Tuesday, 3 January 2012

Tuesday 3 January

A stormy day in the north of this country, with force 10 winds being reported on Vlieland - where I was only a week ago. Gusts are nearing 70 mph. Storm damage is apparently being reported elsewhere in the north of the country. Here, 70 miles from the sea, gusts are at galeforce, 40 mph. Although it was raining this morning, it is now dry. The stormforce winds in Scotland have wreaked havoc, with lorries and buses blown over, most major rail and road bridges closed, roofs ripped off buildings and severe disruption on transport generally. The airport terminals at Glasgow and Edinburgh are damaged, so I hope I can pass through there on my way back to Stornoway tomorrow, Wednesday.

I am putting the Shell Gallery back under wraps until my return to Holland at some stage during 2012. Atlantic Lines will become my main blog again as of this coming Thursday, January 5th. I'll keep Facebook contacts updated on my journey through tomorrow.

Monday, 2 January 2012

Monday 2 January

Although the day started cloudy, the sun came out in the afternoon and it was quite bright and sunny. As I type this, the sun has set 40 minutes ago and darkness has fallen. Nonetheless, even those 15 minutes make a noticeable difference already. Went out for a 7 mile walk with my dad round the woods and heathlands to the east and north of here, starting at 1.30pm and returning at the stroke of 4pm. It's easy to clock up the miles round here - but beware of the steep inclines.

Emma Pyramid viewpoint

The Heathlands

Moraine landscape at the Posbank

Avenue of trees at the Zypenberg

Pond outside Velp

Sunday, 1 January 2012

Sunday 1 January 2012

New Year's Day was a wet and mild affair in Holland, with the mercury as high as 14C / 57F in places. That's all I have to say about the weather. Fireworks tend to be a major news item on New Year's Day, with the usual litany of damaged eyes, limbs and other body parts. No major disturbances, unlike previous years: the police had done their homework and were prepared, not just engaging against trouble makers but also with the populace on the streets in advance.

I wish you all a happy, healthy and prosperous 2012.

Saturday 31 December

On New Year's Eve, we have a family birthday. So, off we went on the train (again). To that end, we took the local bus to Arnhem, then the fast train to Utrecht (40 miles to the west) and then a stopping service to a halt near Hilversum. And reversed the process in the evening. On New Year's Eve, trains stop running in Holland at 8pm, meaning you must be at your destination well before then. Which we managed.

Arnhem Station (completely refurbished)

Passing through


Friday 30 December

It was with considerable reluctance that we left our comfortable abode in the dunes and headed for the ferry this morning. The sun was shining, although it was still feeling cold in the wind. The MV Vlieland headed off at 11.45 and quietly carried us back to the bustle of the mainland. We walked to the town centre of Harlingen to catch the train at 2.06pm, and three hours later we jumped off at our familiar stop just outside Arnhem. It was just after 5pm and it was dark. And that was our trip to Vlieland.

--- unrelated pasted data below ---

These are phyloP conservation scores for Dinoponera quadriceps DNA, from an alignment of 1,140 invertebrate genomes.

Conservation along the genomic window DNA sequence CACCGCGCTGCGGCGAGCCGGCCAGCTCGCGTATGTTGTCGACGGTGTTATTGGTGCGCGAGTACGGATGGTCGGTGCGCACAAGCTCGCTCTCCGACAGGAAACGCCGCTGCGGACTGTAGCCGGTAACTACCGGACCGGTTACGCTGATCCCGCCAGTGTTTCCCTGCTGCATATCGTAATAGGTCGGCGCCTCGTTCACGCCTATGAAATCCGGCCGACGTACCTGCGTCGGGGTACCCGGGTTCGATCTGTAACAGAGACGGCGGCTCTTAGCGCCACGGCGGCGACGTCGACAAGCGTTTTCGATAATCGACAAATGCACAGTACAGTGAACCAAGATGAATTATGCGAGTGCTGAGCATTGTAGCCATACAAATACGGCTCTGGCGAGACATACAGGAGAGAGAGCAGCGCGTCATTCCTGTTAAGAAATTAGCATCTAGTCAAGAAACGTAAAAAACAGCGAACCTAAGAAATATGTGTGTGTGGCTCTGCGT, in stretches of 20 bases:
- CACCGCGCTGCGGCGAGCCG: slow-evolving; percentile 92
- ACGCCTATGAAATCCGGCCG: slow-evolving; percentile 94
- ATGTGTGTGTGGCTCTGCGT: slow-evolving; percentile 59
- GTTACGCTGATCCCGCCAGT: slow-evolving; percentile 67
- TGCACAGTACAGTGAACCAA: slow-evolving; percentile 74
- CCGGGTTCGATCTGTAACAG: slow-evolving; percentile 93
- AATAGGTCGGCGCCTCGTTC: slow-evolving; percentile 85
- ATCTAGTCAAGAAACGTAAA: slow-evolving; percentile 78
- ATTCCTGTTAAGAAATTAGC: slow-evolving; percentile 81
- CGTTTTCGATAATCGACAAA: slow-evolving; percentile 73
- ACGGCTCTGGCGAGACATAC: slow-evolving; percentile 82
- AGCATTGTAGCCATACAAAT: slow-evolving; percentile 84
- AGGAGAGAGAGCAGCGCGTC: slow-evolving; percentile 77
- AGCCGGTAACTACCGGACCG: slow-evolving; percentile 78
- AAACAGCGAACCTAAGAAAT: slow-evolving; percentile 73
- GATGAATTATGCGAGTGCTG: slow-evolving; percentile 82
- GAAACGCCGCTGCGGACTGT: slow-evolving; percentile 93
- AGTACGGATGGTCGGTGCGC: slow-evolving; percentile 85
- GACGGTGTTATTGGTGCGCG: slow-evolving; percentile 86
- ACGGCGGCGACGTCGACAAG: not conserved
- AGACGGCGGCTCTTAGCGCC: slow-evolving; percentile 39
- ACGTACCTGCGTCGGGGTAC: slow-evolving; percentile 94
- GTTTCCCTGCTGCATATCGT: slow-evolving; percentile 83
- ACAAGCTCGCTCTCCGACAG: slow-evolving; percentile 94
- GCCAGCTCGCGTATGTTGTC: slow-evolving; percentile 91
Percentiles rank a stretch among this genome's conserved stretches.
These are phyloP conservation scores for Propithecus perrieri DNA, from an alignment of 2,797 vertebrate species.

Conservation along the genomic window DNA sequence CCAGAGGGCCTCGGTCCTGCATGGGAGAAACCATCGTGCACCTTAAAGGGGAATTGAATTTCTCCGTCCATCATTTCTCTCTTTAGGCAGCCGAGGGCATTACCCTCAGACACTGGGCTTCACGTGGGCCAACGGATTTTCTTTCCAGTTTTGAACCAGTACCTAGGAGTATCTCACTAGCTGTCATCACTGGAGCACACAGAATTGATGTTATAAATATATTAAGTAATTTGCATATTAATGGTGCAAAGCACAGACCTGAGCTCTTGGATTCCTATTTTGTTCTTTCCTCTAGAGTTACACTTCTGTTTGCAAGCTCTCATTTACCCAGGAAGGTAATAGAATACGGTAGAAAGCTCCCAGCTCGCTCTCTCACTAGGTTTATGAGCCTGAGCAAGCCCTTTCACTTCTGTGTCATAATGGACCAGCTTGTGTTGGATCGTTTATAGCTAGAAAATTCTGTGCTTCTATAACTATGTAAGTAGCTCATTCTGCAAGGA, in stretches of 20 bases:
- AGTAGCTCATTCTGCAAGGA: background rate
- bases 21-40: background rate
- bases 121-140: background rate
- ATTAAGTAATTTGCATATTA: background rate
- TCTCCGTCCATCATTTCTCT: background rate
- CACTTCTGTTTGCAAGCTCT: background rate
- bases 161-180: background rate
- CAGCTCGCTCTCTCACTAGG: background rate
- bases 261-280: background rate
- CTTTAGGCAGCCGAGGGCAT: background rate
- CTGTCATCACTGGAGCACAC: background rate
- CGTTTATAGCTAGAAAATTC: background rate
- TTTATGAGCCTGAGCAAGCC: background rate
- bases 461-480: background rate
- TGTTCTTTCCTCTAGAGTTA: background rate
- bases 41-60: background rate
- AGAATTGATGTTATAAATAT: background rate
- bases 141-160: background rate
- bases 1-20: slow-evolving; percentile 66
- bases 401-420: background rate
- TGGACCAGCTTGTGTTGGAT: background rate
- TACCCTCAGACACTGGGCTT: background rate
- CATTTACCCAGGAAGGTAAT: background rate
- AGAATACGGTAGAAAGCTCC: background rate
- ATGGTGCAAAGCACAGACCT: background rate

It is 50 years ago this year that my father first went to Vlieland.

The Snik

Leaving Vlieland

On board the ferry


Here's our train

Thursday 29 December

View Vlieland 29-12-2011 in a larger map

If anything, the weather today was worse than yesterday. We ventured out on the bicycles, but were battling the force 7 winds head-on along the main road through the island. The midday high tide had flooded the meadows along the road, giving the migrant geese an unexpected swim. We turned inland half-way to Lange Paal and decided to turn back. Just as well - as we came back to the Snik it was pouring. Cyclists coming the other way looked thoroughly miserable. After lunch, the clouds broke and the weather settled down to showers. We headed out once more, this time for the walk around the Northeast Corner. The tide was still high, and we only had about 30 to 50 feet of beach to walk on. Upon passing the NE Corner, we came across three seals with young pups - one of them only 3 days old, we were later told. It was impossible to reach the harbour breakwater, as the sea had fully flooded the beach there. So, we cut inland along the marina and into the forest behind. Had an amble through the village, and popped into the church where we had a chance guided tour. The church, which goes back to the 13th century, was constructed using flotsam and jetsam, thrown up on the tide. A lot of it came from shipwrecks. Until 1736, Vlieland had two villages. West Vlieland was swamped by the sea, and its heraldic crest ominously depicts a barren tree. Oost Vlieland [East] remains a vibrant community of 1100 souls. Their number is swollen by 8000 tourists at any one time during the summer. We returned to the bungalow via the lighthouse, which sits on top of a 150 feet dune, overlooking the village.